Day: August 7, 2011

Paul Ryan Signals Willingness To Raise Revenues, Shifting Positions Following Downgrade

So, it appears that it took the S&P downgrade to make some Congressional Republicans come to their senses.

Think Progress

House Budget Chairman Paul Ryan (R-WI) said he is open to revenue increases as part of a deal to reduce the deficit today, seemingly shifting positions from the hardline opposition his party has maintained against revenue growth. Ryan said on Fox News Sunday that he would be open to a deal that containes $3 or $4 in spending cuts for every $1 in revenue increases if it came through a major reform of the tax code and was large enough. Host Chris Wallace asked if Ryan would be open such hypothetical deal if he were sitting on the joint super committee created by the deal to raise the debt ceiling. Ryan responded, “yes”:

WALLACE: If you were on that committee, and you get a deal — let’s say $3 or $4 dollars in spending cuts and entitlement cuts for every $1 in revenue increases, and the revenue increases came from tax reform [...] — would you be open minded to including some of that revenue as part of a debt deal?

RYAN: It all depends on the spending side of the ledger. … If we’re convincingly restructuring these entitlement programs and getting that spending line down to meet that revenue line, then can you have higher revenue growth through more economic growth and tax reform? Yes, the answer is yes.

Watch it:

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A STAGGERING FALSE EQUIVALENCY

I’ve been reading p m carpenter’s commentary for a couple of weeks now and I really enjoy his/her writing style and choice of political topics. About that balanced budget amendment that certain factions in Congress are touting…

p m carpenter 

Kudos to the NY Times’ Frank Bruni for having won, through a preposterousness that staggers, this week’s Asinine Equivalence Award:

We all have our religions…. And if yours isn’t a balanced-budget amendment and a [lean] government … it might well be a big fat binge of Keynesian stimulus spending. Liberals think magically, too, becoming so attached to a certain approach that they wind up advocating it less as option than as panacea.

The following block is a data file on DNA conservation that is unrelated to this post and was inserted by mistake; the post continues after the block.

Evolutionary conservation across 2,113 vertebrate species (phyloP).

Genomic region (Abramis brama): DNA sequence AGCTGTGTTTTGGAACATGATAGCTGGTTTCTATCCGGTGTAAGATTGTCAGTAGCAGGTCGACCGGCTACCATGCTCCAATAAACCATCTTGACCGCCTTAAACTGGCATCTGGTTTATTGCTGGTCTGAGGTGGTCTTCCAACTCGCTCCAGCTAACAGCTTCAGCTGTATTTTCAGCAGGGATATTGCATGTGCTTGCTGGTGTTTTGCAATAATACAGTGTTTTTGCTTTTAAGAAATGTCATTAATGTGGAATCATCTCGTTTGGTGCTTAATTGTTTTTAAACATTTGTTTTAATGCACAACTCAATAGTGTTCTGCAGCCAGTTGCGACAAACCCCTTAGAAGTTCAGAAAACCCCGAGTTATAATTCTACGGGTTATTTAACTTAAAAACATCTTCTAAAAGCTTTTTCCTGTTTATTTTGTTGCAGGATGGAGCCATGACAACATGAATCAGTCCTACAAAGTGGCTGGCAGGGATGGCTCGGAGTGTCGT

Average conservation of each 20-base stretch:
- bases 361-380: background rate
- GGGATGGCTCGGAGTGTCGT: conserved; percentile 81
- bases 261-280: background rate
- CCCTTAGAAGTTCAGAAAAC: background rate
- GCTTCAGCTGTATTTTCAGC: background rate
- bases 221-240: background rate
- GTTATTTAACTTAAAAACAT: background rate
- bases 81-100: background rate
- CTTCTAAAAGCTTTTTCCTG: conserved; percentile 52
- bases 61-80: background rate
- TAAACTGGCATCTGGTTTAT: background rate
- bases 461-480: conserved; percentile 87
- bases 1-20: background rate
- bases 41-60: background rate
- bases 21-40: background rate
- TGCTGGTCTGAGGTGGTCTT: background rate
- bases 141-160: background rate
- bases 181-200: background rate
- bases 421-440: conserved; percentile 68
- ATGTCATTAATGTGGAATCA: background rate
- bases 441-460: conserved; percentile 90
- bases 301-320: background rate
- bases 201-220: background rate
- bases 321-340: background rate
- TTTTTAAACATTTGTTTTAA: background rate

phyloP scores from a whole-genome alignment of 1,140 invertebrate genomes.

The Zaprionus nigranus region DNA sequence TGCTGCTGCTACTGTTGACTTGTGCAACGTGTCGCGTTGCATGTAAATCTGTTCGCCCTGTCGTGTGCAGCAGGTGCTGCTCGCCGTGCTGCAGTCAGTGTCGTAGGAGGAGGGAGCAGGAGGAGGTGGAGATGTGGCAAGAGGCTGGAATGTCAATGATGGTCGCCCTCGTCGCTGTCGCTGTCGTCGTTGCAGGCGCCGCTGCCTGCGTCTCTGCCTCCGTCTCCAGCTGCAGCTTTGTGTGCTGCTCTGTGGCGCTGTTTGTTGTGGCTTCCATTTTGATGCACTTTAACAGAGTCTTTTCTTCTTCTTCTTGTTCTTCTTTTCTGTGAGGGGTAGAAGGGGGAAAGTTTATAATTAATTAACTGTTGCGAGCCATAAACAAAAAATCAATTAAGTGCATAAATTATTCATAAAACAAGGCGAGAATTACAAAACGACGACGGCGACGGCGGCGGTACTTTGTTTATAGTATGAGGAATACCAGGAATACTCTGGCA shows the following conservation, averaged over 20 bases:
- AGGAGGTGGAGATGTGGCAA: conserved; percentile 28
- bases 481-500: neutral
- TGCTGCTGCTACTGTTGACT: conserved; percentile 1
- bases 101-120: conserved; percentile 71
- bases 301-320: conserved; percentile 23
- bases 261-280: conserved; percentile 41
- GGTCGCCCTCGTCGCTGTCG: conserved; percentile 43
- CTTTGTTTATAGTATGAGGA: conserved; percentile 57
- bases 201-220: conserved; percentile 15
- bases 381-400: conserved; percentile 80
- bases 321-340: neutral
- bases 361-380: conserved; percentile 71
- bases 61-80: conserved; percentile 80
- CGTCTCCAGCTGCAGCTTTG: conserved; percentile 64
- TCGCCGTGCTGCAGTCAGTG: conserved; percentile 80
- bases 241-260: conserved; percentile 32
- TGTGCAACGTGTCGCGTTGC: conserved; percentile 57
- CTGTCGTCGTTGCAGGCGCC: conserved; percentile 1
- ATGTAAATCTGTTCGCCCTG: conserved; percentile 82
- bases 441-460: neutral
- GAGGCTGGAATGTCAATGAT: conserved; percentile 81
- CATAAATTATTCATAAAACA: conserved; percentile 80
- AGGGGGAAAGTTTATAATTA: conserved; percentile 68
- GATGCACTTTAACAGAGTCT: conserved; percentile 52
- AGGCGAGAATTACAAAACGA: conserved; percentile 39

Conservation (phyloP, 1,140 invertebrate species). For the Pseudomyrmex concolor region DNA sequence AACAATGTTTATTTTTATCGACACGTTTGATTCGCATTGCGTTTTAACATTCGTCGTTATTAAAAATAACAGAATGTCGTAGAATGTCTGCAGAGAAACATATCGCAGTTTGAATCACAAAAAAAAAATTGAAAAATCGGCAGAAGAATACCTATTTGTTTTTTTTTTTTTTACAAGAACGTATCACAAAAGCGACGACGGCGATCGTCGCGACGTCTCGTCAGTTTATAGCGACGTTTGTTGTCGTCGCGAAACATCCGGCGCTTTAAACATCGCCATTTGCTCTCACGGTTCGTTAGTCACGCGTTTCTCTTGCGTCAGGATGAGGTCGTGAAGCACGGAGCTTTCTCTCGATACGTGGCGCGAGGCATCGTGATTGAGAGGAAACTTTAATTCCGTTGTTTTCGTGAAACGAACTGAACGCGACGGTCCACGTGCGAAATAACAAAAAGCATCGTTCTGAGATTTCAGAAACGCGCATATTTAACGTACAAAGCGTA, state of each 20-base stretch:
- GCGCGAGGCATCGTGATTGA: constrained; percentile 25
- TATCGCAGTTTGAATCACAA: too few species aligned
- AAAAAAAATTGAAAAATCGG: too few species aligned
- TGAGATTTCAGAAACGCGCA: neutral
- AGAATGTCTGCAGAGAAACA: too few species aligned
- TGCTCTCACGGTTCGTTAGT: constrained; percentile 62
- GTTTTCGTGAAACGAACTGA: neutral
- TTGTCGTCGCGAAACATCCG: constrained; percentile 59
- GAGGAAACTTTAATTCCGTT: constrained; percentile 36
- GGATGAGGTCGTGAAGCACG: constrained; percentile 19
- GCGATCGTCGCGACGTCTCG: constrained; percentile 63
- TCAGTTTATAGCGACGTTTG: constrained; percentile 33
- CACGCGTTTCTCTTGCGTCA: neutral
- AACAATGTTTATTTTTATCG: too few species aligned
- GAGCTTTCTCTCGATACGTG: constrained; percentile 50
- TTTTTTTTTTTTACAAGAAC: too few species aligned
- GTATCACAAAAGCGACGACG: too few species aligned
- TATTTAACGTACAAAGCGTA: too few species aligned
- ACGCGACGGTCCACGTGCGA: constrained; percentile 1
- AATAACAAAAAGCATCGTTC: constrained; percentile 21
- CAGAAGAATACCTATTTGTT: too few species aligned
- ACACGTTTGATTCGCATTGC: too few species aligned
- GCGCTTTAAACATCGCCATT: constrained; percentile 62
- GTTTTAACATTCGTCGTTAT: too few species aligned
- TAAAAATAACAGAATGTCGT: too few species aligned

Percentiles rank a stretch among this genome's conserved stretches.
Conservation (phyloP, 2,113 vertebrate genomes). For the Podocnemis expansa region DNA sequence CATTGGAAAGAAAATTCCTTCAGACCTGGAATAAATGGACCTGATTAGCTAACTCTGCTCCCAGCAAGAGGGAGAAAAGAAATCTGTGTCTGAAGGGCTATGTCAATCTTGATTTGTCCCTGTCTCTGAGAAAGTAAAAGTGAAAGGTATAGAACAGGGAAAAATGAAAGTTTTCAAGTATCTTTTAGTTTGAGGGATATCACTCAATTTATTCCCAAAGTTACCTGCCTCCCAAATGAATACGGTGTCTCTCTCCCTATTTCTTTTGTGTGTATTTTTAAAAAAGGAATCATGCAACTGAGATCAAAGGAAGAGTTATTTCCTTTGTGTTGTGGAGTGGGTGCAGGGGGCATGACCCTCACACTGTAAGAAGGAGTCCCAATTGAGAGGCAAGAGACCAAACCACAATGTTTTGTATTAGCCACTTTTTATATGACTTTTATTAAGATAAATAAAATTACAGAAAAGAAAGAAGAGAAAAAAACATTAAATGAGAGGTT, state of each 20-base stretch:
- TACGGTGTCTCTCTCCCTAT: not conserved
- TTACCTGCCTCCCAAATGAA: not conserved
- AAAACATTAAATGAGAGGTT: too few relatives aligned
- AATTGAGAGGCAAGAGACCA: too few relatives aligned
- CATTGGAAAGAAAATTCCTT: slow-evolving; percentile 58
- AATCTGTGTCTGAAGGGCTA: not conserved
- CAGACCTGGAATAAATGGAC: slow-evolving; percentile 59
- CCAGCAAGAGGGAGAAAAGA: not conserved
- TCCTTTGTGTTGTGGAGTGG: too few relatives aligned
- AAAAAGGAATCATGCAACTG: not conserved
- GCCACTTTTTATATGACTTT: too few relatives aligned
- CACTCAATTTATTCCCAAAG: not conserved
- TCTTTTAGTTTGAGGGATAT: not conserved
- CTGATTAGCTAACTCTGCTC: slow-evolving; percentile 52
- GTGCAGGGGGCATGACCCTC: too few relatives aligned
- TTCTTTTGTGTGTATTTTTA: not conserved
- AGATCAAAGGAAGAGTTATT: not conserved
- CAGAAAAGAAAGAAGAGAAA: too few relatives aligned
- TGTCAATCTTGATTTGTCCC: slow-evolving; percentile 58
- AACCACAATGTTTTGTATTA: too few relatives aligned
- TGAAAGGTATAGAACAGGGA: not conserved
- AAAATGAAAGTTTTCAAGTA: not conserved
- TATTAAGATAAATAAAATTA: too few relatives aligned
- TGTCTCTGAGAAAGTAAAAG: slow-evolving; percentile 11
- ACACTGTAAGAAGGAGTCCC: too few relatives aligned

So in Bruni’s Big Book of Journalistic Balance, the balanced budget amendment currently being touted by a frightfully mutant breed of economus ignoramus, such as Sen. Jim DeMint and Rep. Joe Walsh — an amendment described in running commentaries by a former Reagan/H.W. Bush official as “idiotic,” “dimwitted,” “insane,” “stupid,” “shameful,” “dopey,” “dumb,” “absurd,” “irresponsible,” “contemptible,” “silly,” “juvenile,” “ignorant” and “immature” — not only can but should be lumped with 80 years of empirical Keynesianism: just more “magical thinking.”

I submit that there is greater empirical evidence to support the plucky insurgents of the Flat Earth Society than there is to mitigate the wholesale imbecility of straitjacketing government in the crippling absence of aggregate demand; yet Bruni breazily asserts the latter as commensurate with an economic school of historically and impressively verifiable efficacy.

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45,000 Verizon workers strike

Since there are so few Unions in the United States these days, this becomes headline news.  Bravo to the Verizon Communications workers!

Raw Story

Unions representing 45,000 Verizon Communications workers called for a strike as negotiations failed for a new labor contract that expired at midnight on Saturday.

Verizon and the unions — The Communications Workers of America and the International Brotherhood of Electrical Workers – had been in talks since late June.